I have (re)discovered that there is a bug that causes a segfault when drawing a TRatioPlot when the histograms are read off of a ROOT file while using PyROOT in batch mode — that is, with
ROOT.gROOT.SetBatch(True) on lxplus for ROOT v6.08.
I have attached a (admittedly lengthy) minimal working example to demonstrate (minimal_example.tar.gz) and the resulting error logs (out.log.txt).
When running on lxplus if I have the line
ROOT.gROOT.SetBatch(True) commented out then everything works fine but will print out all of the plots I’m drawing (which I don’t want), and if
ROOT.gROOT.SetBatch(True) is uncommented it will segfault as soon as TRatioPlot’s constructor is called.
My configuration on lxplus (from sourcing the included shell file):
$ uname -a
Linux lxplus136.cern.ch 2.6.32-642.15.1.el6.x86_64 #1 SMP Fri Feb 24 16:56:37 CET 2017 x86_64 x86_64 x86_64 GNU/Linux
$ source /cvmfs/sft.cern.ch/lcg/releases/LCG_88/ROOT/6.08.06/x86_64-slc6-gcc62-opt/ROOT-env.sh
$ root-config --version
$ python --version
$ gcc --version | head -n 1
gcc (GCC) 6.2.0
and as I said above, if
ROOT.gROOT.SetBatch(True) is commented out then
will run and make plots fine. This solution to a similar problem from 2006 also causes a segfault.
I should note that if I run this on my local machine (ROOT v6.09/03 and Python 3.5.3) then setting
ROOT.gROOT.SetBatch(True) works perfectly fine. However, even if I run this on lxplus7.cern.ch (with the appropriate environment) it will segfault.
Does anyone have thoughts on how to get a fix for this?
If I turn on the batch mode in your macro I get the segfault too with the master version on my Mac. I am looking at it now. This time I will put the fix in master and 6.08 directly
I see it crashes in
TCanvas::Destructor() on the line:
Adding a test on
fPainter does not help because it is never 0.
I see you do:
# cleanup canvas
This is the reason of the crash. Why do you need this call ?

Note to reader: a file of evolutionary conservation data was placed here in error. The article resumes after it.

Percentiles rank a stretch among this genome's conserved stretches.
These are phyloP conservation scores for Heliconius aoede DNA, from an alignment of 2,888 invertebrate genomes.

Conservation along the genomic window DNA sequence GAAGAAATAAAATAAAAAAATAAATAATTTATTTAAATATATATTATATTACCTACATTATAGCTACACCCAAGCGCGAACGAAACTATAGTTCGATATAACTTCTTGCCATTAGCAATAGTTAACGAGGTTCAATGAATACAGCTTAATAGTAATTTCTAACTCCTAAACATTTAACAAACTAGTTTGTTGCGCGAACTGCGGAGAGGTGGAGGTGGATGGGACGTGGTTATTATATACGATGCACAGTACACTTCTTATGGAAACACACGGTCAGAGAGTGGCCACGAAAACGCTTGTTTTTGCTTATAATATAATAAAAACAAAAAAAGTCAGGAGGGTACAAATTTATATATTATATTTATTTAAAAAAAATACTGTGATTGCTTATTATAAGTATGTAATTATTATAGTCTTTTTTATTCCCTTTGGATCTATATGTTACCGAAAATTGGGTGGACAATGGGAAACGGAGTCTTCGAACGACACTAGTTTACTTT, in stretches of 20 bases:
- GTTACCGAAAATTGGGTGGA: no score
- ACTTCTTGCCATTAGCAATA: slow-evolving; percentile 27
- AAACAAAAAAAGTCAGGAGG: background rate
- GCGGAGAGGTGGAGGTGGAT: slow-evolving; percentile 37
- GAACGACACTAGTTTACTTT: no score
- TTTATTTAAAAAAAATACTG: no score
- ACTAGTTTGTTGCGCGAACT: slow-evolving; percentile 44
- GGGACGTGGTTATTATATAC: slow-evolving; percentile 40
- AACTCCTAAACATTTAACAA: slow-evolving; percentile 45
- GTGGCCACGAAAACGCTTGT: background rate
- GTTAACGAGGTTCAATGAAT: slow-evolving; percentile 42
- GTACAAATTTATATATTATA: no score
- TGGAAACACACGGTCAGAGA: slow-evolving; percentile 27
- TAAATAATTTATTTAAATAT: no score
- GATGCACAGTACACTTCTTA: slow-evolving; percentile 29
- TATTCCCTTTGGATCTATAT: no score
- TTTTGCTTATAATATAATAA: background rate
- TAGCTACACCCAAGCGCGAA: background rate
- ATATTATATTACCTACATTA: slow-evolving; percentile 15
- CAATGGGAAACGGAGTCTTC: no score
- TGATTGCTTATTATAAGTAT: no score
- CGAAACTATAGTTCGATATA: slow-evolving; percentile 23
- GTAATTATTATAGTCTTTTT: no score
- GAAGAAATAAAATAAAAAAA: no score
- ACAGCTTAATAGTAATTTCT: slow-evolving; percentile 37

Destructor() is an internal
TCanvas method. You are not supposed to call it. You should let
~TCanvas do the work.
I have that there as if I take it out I get:
TCanvas::Constructor:0: RuntimeWarning: Deleting canvas with same name: c
It seems like it is bad to be forcing deletion of an object this way. If I was in
C++ I would have just had this on the stack so it would get cleaned up, but as this is
Python I assumed to not have this I should call the
Destructor method to properly clean up the canvas (even though I know that calling the destructor manually is a bad idea).
It seems given your comments that this is wrong. Is there better way to tell
~TCanvas to cleanup before the next constructor is called?
In C++ I would do a
I am not a Python expert but googling a bit it seems the equivalent is
That would be true if this was pure Python, but
del doesn’t work with all objects in PyROOT. The answer seems to be to still use the destructor, but to use it correctly (which I was not doing).
A demonstration is probably better than me trying to write in words:
# on lxplus
>>> import ROOT
>>> c1 = ROOT.TCanvas()
<ROOT.TCanvas object ("c1_n2") at 0x3b70890>
# c1 hasn't been cleaned up properly!
>>> c2 = ROOT.TCanvas()
# c2 has been cleaned up safely
I am sorry to have wasted your time looking at this, as this was my code’s fault, not ROOT’s. I really appreciate your patience and assistance here.
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